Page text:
THE WHITE HOUSE
Office of the Press Secretary
For Immediate Release July 22, 1998 10:55 A.M. EDT
REMARKS BY THE PRESIDENT
AT CRIME PREVENTION EVENT
Old Executive Office
THE PRESIDENT: Thank you very much. If I had any senseat all, I would not say a word. (Laughter.) I've got to tell you,before I came over here, my staff all gathered very solemnly in theOval Office and they said, now, you know, there's going to be a lotof preachers there today. (Laughter.) And Reverend Anthony said hewas going to be moved by the spirit. You stick to the text. Wedon't want you to get too moved by the spirit. (Laughter.) I don'tknow if I can honor that.
Let me say before I begin, I was just handed a note -- Ithink it's appropriate since we have so many ministers here that --one of our greatest astronauts, Alan Shepard, has just passed away.Those of us who are old enough to remember the first space flightswill always remember what an impression he made on us and on theworld. And so I would like to express the gratitude of our nationand to say that our thoughts and prayers are with his family.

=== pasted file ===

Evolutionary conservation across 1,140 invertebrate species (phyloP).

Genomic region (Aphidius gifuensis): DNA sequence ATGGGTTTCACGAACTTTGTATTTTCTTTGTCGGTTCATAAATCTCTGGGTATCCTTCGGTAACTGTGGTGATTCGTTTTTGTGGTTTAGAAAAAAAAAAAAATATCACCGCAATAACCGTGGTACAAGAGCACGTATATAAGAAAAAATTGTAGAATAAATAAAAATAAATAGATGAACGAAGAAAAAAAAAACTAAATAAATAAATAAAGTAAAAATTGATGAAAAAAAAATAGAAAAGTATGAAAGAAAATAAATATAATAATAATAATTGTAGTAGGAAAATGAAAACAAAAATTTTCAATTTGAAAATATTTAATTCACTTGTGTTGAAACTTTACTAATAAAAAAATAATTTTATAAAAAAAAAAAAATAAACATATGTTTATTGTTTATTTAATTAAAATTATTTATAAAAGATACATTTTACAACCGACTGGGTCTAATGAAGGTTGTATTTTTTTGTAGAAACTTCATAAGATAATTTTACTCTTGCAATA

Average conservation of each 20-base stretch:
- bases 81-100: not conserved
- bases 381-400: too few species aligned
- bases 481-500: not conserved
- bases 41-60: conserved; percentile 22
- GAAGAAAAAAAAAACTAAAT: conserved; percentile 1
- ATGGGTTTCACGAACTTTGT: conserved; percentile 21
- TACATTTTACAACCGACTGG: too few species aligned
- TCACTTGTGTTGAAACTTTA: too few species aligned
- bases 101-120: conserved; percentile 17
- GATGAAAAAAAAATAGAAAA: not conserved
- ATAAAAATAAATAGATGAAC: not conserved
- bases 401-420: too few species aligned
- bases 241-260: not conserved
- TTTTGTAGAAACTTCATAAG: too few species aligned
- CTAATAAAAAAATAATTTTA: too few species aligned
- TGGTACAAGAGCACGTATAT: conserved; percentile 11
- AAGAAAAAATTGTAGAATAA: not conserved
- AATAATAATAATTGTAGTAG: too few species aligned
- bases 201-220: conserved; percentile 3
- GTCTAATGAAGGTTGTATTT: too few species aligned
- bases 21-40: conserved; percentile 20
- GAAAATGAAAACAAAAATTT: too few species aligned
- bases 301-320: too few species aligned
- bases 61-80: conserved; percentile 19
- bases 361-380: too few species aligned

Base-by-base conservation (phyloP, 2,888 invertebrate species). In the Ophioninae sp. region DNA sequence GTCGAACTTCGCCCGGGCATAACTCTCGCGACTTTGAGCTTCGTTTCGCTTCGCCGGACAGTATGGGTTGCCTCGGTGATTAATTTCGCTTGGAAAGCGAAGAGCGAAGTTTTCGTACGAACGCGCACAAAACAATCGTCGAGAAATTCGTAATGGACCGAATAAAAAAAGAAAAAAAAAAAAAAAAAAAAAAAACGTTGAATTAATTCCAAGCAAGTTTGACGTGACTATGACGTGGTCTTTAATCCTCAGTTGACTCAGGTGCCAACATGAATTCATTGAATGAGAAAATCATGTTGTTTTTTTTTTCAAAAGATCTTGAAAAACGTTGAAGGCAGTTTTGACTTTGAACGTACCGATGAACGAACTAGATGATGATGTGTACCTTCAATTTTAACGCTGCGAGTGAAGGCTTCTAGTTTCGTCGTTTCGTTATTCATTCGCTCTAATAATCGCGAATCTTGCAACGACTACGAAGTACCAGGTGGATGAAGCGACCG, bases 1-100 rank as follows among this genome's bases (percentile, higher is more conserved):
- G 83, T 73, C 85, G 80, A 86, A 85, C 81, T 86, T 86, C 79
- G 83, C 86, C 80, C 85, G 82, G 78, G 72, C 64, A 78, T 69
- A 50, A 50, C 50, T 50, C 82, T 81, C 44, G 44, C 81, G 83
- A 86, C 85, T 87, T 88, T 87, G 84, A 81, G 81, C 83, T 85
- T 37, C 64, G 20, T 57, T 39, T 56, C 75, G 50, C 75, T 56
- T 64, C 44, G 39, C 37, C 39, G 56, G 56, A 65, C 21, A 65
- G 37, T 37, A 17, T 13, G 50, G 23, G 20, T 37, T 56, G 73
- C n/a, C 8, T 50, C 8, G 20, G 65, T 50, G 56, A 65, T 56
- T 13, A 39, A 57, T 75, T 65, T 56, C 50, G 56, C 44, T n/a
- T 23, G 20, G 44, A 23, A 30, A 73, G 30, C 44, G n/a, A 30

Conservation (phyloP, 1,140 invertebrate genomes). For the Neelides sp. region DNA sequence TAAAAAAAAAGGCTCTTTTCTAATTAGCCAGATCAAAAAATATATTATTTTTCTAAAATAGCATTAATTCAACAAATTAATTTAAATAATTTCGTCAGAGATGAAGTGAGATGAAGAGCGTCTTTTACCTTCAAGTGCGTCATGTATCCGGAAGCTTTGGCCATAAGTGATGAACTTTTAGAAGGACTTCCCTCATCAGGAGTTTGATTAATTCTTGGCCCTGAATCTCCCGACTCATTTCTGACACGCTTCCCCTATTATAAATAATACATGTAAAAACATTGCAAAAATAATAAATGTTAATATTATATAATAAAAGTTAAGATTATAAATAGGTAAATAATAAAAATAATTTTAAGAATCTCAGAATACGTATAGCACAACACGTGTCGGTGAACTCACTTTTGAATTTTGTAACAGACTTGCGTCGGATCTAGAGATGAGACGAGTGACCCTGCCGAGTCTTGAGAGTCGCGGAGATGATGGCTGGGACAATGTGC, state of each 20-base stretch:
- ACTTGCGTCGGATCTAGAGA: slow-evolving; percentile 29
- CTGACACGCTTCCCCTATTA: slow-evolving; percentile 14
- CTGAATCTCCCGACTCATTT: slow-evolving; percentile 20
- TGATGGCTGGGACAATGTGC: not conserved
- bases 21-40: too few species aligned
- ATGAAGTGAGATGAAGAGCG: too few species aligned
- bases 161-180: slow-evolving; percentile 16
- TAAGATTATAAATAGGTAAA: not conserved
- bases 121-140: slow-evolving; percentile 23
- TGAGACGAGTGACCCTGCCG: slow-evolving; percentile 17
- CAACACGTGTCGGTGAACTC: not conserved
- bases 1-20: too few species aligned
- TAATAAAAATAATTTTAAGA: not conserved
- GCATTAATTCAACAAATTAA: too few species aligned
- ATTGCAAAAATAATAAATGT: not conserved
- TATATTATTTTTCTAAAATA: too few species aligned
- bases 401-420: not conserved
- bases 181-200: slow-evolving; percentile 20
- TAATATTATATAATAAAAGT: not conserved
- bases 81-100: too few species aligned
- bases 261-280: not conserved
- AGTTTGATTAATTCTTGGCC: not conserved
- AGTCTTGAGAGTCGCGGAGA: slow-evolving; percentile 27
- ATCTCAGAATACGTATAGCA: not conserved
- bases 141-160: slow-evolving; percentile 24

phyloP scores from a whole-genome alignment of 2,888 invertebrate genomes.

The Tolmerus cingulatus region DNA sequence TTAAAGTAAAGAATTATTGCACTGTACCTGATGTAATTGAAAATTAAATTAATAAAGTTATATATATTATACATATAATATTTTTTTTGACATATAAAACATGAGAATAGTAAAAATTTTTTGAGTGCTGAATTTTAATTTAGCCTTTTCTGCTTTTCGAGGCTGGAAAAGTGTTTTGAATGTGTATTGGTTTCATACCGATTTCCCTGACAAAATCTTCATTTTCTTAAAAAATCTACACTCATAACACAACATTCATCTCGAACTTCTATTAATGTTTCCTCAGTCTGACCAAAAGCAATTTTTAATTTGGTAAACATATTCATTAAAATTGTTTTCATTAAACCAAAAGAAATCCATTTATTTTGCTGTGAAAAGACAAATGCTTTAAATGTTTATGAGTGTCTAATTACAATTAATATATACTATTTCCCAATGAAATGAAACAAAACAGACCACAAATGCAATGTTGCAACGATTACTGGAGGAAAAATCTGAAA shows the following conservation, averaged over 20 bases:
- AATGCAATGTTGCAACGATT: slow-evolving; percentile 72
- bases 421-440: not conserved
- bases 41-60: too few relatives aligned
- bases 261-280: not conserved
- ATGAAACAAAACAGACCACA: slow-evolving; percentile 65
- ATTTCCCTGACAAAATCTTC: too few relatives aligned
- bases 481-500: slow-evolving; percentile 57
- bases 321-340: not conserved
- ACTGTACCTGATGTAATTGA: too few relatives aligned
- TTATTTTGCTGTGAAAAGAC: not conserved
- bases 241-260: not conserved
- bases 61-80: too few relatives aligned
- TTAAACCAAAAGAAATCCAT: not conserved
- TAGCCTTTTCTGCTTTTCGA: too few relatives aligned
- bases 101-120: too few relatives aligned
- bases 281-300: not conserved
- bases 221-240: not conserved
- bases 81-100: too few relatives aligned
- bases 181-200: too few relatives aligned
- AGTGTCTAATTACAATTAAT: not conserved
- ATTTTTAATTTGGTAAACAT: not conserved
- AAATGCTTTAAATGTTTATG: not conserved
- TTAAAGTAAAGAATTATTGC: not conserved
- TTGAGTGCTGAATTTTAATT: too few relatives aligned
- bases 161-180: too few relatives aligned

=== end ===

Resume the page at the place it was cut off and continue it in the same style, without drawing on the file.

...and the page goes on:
Let me begin by thanking all the people who are here:Eric Holder and Ray Fisher, all the people at the Justice Departmentwho have done such a good job. Commissioner Evans, it's good to seeyou again, and I never get tired of hearing the story of what Bostonhas done. Reverend Anthony, thank you for your wonderful statementand the power of your example. I thank Congressmen Cummings andCardin who are here from Maryland. And two Senators who havesupported this program very strongly and were not able to come at thelast minute -- I want to acknowledge Senator Joe Biden and SenatorCarol Moseley-Braun.